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TSX to open slightly lower amid Hudson's Bay earnings, Fed concerns

TORONTO - The Toronto stock market looked set for a slightly lower open Wednesday amid lower commodity prices and earnings from Canada's oldest company.

Hudson’s Bay Co. (TSX:HBC) reported a larger net loss in its latest quarter, mostly due to costs related to its acquisition of U.S. retailer Saks Inc. last month. The retailer reported a net loss of $124.2 million, or $1.04 per share, compared with $14.4 million, or 14 cents per share, a year earlier. Ex-items, earnings were seven cents a share compared with a loss of $300,000 or zero cents per share in the third quarter of 2012.

Overall retail sales rose by 5.8 per cent.

The Canadian dollar was ahead 0.14 of a cent to 94.45 cents US.

U.S. futures were little changed as investors remained focused on whether the Federal Reserve could move as soon as next week on clawing back its stimulus.

The Dow Jones industrial futures were down six points to 15,984, the Nasdaq futures were unchanged at 3,516 and the S&P 500 futures added 0.75 of a point to 1,803.75.

There’s a growing expectation in the markets that the Fed will decide to start reducing its $85 billion worth of financial asset purchases following a run of solid economic data.

Analysts say investors appear to be holding back from big trading decisions ahead of the next central bank meeting a week from now.

An apparent budget deal in the U.S. Congress failed to have much of an impact even though it would mean another partial shutdown of the U.S. government will be avoided. Most interest rests on the U.S. debt ceiling, which has to be raised early next year to avoid a debt default.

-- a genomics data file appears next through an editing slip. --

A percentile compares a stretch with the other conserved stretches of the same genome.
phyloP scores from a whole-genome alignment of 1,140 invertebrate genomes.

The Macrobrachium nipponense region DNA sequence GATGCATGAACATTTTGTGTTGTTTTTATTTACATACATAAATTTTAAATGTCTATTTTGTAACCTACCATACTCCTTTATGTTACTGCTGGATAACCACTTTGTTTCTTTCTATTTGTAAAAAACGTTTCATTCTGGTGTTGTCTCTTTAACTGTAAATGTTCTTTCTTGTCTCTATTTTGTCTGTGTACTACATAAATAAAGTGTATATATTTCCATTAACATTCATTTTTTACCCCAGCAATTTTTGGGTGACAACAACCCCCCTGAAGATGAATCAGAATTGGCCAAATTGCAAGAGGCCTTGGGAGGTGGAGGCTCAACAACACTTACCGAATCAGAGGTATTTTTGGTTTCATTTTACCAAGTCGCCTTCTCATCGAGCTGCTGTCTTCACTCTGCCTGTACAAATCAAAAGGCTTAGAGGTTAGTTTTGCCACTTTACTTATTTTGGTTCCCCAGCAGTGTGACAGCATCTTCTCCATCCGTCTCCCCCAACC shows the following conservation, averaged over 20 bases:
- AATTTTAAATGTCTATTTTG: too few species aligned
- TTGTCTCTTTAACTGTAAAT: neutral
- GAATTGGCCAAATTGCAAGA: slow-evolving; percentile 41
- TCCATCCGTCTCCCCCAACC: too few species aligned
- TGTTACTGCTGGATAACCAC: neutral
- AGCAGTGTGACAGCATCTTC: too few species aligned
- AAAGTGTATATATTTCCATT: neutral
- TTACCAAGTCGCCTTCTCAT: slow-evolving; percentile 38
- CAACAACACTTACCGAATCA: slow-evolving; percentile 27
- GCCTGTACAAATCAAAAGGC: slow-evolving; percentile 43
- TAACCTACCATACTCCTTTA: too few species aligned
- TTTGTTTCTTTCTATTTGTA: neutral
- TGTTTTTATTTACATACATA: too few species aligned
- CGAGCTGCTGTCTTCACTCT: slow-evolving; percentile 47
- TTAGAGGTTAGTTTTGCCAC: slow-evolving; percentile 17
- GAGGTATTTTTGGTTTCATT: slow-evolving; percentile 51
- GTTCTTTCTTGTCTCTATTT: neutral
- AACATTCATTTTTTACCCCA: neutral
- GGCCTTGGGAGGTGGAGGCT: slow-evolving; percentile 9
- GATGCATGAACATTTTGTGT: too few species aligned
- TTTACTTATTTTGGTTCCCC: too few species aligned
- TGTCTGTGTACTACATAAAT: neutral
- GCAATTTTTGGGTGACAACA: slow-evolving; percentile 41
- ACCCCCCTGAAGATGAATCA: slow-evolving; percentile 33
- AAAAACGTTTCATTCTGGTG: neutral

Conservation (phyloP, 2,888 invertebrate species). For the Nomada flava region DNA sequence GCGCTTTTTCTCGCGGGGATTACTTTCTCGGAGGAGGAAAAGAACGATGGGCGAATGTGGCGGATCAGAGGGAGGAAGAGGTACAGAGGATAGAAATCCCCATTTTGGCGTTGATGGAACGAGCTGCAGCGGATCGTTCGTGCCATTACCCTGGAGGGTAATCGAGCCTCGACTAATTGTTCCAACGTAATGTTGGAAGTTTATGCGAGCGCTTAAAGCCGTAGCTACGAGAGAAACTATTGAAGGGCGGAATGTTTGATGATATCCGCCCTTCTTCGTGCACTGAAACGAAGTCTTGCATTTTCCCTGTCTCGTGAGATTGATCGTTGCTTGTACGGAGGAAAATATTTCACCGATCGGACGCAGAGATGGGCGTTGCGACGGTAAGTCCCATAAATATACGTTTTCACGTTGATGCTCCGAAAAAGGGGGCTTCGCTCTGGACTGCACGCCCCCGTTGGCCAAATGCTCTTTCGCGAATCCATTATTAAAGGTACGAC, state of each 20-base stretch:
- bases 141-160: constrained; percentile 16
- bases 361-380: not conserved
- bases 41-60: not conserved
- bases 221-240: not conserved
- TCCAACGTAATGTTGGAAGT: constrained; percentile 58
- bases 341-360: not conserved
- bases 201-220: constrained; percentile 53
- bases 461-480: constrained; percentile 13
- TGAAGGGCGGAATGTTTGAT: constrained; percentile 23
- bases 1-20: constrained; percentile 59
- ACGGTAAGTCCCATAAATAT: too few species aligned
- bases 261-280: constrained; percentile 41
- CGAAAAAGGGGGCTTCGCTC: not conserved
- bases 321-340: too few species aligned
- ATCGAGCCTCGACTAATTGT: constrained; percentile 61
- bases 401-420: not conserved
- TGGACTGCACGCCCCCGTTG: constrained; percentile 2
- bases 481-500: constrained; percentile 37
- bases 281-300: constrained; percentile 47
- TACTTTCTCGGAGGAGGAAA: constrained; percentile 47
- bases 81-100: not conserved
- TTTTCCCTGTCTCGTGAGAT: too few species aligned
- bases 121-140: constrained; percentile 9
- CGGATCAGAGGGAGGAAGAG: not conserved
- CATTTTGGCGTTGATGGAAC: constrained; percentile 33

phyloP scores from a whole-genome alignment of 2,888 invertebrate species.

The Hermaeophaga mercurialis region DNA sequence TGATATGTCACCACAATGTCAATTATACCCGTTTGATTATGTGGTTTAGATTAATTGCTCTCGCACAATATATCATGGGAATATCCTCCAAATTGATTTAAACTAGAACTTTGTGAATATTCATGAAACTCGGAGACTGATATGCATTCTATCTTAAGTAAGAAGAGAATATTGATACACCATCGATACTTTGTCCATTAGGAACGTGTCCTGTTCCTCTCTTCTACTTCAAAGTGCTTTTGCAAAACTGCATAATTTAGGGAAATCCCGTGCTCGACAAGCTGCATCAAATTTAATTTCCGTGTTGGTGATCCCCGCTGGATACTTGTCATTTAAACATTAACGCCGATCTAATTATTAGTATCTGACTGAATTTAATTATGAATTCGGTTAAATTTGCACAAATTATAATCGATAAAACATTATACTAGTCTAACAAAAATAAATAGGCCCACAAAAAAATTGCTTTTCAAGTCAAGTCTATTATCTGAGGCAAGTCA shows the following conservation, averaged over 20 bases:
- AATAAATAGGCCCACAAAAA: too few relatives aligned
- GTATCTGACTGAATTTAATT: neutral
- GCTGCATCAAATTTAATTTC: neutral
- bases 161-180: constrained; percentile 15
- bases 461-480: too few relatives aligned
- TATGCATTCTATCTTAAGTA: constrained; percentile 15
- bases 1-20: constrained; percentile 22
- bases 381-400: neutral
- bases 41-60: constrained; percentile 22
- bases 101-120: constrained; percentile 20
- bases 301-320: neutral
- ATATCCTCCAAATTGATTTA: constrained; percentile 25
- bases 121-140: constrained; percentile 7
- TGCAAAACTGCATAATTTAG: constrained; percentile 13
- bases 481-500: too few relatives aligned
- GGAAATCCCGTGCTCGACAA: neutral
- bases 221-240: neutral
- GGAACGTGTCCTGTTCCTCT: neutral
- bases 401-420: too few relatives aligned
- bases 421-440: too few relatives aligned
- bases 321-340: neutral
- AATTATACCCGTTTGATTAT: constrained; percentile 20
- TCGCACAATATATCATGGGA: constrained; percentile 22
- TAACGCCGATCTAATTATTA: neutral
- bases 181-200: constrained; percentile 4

In other corporate developments, natural gas giant Encana Corp. (TSX:ECA) plans to increase its production of natural gas liquids by 30 per cent next year, as it focuses on growing spending in five resource areas across North America.

Encana does not expect its forecasted production levels to change from last year, even though it plans on cutting its capital investment by 10 per cent.

Last month, it announced it was slashing its workforce by 20 per cent, cutting its dividend and spinning off a large chunk of its Alberta land holdings into a new public company.

On the commodity markets, January crude slipped 12 cents to US$98.39 a barrel.

March copper was unchanged at US$3.27 a pound while February bullion dipped $6.60 to US$1,254.50 an ounce.

European bourses advanced with London's FTSE 100 index ahead 0.4 per cent, Frankfurt's DAX gained 0.36 per cent and the Paris CAC 40 was up 0.8 per cent.

Earlier in Asia, Japan’s Nikkei 225 closed down 0.6 per cent, Hong Kong’s Hang Seng tumbled 1.7 per cent and China’s Shanghai Composite shed 1.5 per cent.

News from © The Canadian Press, 2013
The Canadian Press

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